GROWMARK and John Deere are collaborating to make life easier and improve decision-making for producers and agronomists.
The two are collaborating to deliver near real-time field level data to producers and FS Crop Specialists by linking FS Advanced Information Services (FS AIS), a suite of precision agronomy software, with John Deere Wireless Data Transfer, JDLink™ and MyJohnDeere.
GROWMARK Agronomy Marketing executive director Ron Milby says they are among the first agricultural retailers to leverage the Wireless Data Transfer Application Programming Interface (API) for its precision agronomy decision support software, making data exchange faster and more useful for growers and its FS company staff. “The open platform John Deere provides enables farmers and FS company staff to use the FS AIS software to make decisions in near real time – that’s a win-win,” Milby said.
Ron says GROWMARK chose to work with Deere because they are a leader in the field. “I think they’re going to be a viable leader in the future,” he said. “We were headed to this base, they were headed to this base, and we were able to work with them.
Producers will utilize an efficient and secure interface between FS AIS and MyJohnDeere, taking advantage of both companies’ commitment to supporting better decisions through improved data integration at the field level. This includes the ability to easily transfer work instructions, prescriptions, and product lists to the GreenStar™ 3 2630 display. Yield data, as-applied maps and work records can be transferred back to the FS AIS software.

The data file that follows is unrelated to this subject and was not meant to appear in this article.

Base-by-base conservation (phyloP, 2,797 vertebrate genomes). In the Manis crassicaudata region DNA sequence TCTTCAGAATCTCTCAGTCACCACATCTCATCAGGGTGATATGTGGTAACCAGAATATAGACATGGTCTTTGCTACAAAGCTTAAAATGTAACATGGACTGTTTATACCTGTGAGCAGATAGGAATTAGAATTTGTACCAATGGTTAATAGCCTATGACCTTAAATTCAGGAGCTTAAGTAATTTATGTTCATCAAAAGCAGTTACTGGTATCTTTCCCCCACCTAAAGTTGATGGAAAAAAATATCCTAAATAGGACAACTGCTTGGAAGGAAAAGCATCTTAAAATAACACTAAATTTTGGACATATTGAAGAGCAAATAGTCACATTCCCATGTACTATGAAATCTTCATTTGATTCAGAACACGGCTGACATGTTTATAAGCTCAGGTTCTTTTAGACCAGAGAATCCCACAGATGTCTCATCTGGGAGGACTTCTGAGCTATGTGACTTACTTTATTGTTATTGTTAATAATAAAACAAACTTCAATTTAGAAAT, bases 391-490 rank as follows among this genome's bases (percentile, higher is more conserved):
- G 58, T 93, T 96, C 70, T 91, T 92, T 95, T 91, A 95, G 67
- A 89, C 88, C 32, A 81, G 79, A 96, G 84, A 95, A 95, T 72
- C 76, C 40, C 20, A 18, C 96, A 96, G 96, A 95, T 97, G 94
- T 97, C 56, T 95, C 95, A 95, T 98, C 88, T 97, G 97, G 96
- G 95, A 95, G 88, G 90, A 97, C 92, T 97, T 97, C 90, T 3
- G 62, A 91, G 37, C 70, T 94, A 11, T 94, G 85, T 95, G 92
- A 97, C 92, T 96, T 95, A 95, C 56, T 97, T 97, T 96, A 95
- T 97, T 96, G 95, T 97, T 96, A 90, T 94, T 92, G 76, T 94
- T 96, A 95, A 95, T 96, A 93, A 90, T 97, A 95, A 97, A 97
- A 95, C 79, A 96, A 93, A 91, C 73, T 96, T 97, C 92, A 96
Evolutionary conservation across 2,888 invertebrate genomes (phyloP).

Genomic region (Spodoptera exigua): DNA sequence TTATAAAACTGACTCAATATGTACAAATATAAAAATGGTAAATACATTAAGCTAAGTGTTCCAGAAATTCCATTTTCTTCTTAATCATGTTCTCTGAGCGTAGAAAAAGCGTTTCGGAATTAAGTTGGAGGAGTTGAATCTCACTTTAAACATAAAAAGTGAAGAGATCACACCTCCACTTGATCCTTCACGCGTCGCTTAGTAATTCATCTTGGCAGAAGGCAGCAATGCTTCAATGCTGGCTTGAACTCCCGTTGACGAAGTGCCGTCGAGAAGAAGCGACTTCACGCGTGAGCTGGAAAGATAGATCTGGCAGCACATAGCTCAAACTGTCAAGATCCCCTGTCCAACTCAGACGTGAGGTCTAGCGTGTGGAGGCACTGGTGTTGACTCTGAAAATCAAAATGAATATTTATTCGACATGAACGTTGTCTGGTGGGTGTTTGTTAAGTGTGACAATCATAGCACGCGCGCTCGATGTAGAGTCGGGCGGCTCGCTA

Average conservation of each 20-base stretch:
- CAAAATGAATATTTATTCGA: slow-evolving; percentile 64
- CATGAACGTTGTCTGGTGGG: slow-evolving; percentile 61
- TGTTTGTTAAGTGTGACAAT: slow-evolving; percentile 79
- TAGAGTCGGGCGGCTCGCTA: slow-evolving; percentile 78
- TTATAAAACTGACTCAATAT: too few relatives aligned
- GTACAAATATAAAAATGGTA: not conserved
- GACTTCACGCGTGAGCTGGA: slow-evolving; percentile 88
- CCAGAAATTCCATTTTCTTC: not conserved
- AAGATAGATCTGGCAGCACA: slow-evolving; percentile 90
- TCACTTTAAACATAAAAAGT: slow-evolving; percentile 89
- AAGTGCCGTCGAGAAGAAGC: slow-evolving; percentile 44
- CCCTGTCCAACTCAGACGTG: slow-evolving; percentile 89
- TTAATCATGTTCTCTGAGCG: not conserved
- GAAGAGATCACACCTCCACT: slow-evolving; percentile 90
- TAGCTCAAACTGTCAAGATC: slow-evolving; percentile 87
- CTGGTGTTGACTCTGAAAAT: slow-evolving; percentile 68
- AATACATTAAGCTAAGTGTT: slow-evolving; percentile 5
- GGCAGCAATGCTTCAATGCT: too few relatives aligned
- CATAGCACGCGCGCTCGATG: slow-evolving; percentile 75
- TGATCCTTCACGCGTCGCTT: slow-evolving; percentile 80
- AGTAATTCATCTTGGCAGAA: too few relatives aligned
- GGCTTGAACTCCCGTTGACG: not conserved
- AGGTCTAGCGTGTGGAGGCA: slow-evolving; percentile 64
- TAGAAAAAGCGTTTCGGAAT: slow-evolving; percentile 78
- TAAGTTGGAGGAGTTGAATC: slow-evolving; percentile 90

Find out more in this interview with Ron: Interview with Ron Milby, GROWMARK
Ag Leader Technology’s new cloud-based platform AgFiniti® was a hit at last week’s Commodity Classic where growers were happy to learn that it is now available for them.
“AgFiniti is an affordable and reliable solution for wireless connectivity in the field because it allows users the flexibility to choose the best wireless service carrier in their local area and hotspot device,” said Luke James, Software Sales Manager.
James adds that what really makes AgFiniti stand out from other solutions on the market is data privacy. “We know growers value their privacy and that’s why with AgFiniti the data is 100% theirs,” he said. “We’re independent, just like the grower’s independent. We value that.”
Guidance lines, prescriptions, as-applied maps and more can be sent and received wirelessly from field to office and shared with trusted advisors such as dealers, co-ops or farm managers. Also, AgFiniti Remote Support allows dealers or farm managers to connect to the user’s display in the field for viewing and trouble-shooting from another location to help resolve issues faster and reduce downtime.
Learn more in this interview with Luke from Commodity Classic: Interview with Luke James, Ag Leader
2014 Commodity Classic Photos
Solum Inc. recently has changed it’s name to Granular Inc. and launched a new cloud business software and analytics offering for farmers. The new platform is now beta testing on several farms in the Midwest. Monsanto Company has also acquired Solum’s soil science business, which will be operated by it’s subsidiary The Climate Corporation.